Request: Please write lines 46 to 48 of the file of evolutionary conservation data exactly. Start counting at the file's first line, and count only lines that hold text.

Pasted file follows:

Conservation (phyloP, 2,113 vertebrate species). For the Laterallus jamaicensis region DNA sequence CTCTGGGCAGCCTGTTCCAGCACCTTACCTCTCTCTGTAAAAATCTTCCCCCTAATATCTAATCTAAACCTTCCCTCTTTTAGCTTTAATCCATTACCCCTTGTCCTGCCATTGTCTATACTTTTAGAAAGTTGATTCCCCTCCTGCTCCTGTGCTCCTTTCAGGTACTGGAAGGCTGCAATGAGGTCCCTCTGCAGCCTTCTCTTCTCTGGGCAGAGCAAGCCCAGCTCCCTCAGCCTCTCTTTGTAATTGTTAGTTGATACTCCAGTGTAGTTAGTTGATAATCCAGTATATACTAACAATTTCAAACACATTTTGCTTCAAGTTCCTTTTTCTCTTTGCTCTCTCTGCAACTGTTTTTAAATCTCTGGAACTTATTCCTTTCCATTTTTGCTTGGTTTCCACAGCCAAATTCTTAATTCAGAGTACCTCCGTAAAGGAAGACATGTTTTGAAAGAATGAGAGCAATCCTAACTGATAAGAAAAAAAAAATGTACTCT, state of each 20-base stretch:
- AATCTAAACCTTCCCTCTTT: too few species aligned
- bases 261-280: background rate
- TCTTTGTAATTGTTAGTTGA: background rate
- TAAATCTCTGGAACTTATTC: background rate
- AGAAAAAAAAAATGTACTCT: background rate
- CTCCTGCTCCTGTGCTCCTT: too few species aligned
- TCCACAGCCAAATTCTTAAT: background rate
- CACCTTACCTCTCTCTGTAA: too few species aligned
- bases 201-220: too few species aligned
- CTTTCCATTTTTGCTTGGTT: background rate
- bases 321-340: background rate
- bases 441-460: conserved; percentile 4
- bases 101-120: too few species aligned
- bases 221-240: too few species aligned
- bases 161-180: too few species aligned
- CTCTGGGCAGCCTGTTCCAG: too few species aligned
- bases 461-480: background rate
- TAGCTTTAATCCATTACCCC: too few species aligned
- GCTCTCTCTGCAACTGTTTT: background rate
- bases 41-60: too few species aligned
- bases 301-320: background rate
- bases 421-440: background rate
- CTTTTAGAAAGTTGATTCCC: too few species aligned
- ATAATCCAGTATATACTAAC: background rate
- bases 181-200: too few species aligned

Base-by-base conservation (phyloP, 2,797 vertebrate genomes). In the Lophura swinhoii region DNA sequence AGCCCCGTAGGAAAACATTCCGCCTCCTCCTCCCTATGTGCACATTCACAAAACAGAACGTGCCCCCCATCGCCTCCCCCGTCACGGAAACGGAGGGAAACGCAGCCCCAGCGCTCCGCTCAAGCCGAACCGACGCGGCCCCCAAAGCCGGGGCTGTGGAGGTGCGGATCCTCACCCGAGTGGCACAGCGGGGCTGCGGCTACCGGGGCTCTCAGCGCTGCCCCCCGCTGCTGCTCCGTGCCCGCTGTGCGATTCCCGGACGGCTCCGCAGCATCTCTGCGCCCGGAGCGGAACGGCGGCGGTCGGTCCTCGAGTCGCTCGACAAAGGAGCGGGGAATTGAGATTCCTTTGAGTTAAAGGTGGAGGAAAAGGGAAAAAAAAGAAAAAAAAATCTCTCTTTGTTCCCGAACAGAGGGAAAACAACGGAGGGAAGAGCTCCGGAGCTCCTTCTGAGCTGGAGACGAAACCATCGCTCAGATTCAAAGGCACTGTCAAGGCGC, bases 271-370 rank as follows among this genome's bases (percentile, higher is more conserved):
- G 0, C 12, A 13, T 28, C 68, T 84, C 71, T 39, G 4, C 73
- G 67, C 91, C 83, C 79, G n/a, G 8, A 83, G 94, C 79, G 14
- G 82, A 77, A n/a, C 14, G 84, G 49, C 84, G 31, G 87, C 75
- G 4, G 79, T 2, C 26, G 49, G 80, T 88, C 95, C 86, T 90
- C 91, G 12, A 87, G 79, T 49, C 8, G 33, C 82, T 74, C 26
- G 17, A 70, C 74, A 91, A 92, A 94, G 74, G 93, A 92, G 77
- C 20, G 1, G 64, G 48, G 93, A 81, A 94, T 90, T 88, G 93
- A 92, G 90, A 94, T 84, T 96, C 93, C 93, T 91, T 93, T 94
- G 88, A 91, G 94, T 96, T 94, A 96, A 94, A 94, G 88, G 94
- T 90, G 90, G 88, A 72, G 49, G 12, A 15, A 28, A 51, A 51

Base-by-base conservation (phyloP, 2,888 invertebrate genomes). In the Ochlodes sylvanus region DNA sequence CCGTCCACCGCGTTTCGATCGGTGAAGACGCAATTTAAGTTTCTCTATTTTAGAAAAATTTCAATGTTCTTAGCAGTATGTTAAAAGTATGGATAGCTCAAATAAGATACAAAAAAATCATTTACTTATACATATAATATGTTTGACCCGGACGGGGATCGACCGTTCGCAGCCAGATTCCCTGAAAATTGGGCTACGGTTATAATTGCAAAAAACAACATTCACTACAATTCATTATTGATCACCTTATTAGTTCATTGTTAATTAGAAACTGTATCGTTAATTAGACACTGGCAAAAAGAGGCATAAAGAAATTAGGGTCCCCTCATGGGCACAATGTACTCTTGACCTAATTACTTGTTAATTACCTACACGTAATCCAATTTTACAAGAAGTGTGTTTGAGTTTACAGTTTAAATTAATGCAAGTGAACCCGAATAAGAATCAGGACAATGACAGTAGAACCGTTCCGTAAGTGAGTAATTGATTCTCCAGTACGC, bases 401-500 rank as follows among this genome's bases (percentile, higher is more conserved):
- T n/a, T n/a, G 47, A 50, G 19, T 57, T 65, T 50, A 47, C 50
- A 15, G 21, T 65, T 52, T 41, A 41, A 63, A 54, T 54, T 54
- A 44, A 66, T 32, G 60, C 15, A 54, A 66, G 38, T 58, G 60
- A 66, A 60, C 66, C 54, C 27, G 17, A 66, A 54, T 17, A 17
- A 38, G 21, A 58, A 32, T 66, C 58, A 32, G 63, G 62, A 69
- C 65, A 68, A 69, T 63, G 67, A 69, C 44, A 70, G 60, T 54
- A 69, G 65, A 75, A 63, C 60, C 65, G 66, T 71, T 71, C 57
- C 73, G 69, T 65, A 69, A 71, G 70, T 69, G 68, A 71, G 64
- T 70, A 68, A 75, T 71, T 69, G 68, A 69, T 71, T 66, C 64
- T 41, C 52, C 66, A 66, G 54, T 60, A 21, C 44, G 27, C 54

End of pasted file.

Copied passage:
- C 73, G 69, T 65, A 69, A 71, G 70, T 69, G 68, A 71, G 64
- T 70, A 68, A 75, T 71, T 69, G 68, A 69, T 71, T 66, C 64
- T 41, C 52, C 66, A 66, G 54, T 60, A 21, C 44, G 27, C 54